There is a spiritual side to a community that isn’t confined to churches, a spirituality that we can practice in our every day lives. I just learned about it in a sermon I heard last week. The minister gave practical advice about enriching relationships that by extension would enrich the community spirit of Forest Park.
The steps he mentioned were so simple–like practice hospitality. Before the election, I was invited to a neighbor’s home to listen to one of the candidates. We saw a wide range of neighbors; veteran Forest Parkers and newcomers we would otherwise never meet. The cookies were good, too.
The minister spoke of another way to practice hospitality: getting together with friends on a regular basis for lunch or dinner. We don’t need an excuse to get together, or an agenda to discuss. My wife and I just know that when we share a monthly meal with our Forest Park friends, the conversation will be lively and meaningful.
The minister’s next point seemed ridiculously simple: “Rejoice with those who rejoice; mourn with those who mourn.” He used a bassinet and hospital bed for props.
Many of us hate visiting people in the hospital but when we force ourselves, it can rally the spirits of the patient lying there. As for wakes and funerals, I don’t know anyone who likes attending them. We’re so worried about saying the right words when all we really have to do is show up.
It’s weird but right after hearing this sermon, I showed up at a stranger’s house to deliver a subpoena. The woman who answered the door seemed upset. Then she proceeded to pour out her soul about the loss of her mother. We had a very touching conversation in her doorway. The night before in Forest Park, I had been rejoicing with a niece over her new baby, so I had this Bible verse covered.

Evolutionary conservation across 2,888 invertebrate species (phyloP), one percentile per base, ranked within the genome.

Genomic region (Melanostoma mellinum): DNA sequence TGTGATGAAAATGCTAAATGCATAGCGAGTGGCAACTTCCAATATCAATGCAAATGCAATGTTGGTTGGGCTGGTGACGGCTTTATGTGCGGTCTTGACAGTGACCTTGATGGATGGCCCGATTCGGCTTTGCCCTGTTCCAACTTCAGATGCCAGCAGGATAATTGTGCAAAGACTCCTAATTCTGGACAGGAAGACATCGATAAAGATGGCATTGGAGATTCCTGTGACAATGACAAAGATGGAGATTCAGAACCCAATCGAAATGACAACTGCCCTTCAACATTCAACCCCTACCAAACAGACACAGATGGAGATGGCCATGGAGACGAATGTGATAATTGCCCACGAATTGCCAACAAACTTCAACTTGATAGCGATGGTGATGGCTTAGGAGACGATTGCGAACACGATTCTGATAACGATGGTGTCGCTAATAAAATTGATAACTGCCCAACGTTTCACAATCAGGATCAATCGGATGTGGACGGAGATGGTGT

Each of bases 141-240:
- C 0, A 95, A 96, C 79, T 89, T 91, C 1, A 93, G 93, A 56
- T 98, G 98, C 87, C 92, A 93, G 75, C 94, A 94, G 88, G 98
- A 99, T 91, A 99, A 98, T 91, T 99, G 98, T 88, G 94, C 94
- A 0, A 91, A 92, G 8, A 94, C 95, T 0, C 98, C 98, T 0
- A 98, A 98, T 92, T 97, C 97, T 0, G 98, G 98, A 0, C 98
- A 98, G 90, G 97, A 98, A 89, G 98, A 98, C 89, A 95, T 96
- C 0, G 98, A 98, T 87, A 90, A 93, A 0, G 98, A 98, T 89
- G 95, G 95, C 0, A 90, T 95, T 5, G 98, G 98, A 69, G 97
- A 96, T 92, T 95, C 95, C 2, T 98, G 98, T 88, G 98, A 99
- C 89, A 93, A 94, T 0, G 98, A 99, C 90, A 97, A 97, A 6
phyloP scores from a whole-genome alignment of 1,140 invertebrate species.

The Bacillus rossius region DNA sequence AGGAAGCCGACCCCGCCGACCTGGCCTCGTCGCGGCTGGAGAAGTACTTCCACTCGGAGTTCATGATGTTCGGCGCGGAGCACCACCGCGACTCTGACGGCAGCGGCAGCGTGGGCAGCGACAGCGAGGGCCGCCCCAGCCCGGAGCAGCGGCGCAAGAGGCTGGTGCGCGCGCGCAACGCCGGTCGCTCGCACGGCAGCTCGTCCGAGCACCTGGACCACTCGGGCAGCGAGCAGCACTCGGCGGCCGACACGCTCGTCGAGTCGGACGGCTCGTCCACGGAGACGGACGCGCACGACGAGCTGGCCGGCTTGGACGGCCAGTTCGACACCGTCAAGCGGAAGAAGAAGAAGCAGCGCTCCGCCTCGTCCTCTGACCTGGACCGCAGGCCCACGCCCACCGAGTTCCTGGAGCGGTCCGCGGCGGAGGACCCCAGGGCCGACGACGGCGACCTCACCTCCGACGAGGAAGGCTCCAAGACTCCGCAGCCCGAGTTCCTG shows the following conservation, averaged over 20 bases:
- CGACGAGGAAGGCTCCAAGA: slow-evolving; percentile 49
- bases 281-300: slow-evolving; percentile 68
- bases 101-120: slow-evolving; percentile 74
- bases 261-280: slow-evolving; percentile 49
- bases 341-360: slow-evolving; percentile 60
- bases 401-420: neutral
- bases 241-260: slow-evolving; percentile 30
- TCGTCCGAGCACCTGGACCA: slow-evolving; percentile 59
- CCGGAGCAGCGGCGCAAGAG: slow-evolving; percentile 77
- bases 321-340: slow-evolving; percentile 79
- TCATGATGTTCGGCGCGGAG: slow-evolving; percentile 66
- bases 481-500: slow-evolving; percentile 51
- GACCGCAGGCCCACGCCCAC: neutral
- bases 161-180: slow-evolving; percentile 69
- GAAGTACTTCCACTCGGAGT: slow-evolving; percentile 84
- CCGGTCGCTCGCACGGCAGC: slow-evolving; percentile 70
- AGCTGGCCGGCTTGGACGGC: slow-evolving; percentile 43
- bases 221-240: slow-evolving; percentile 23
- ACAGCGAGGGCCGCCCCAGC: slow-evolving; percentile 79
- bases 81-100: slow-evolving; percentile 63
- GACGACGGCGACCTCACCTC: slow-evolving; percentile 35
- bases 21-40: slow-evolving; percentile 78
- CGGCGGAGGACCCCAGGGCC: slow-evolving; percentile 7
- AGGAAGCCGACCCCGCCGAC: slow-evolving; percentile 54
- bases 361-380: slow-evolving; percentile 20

As the minister said, the key to these practical spiritual exercises is faith. The neighbor who hosted the candidate’s coffee had to believe people would show up. When we visit the sick, or drive to the funeral home, we have to have faith that we’ll make someone feel better.
The minister’s next point was for us to associate with people who perform menial jobs. Too often, we ignore landscapers, car wash guys and bus boys. We may even feel superior to them. Fortunately, my parents pounded it into us that we weren’t better than anyone else. In fact, when my brother, a college professor, attended conferences, he hung out with the janitors and waiters.
Here’s one final way to put spirituality into action: when we have disagreements, we have to bravely enter the “tunnel of chaos” to air our differences. Now that the election is over, this step will be especially important for bringing a spiritual healing to Forest Park.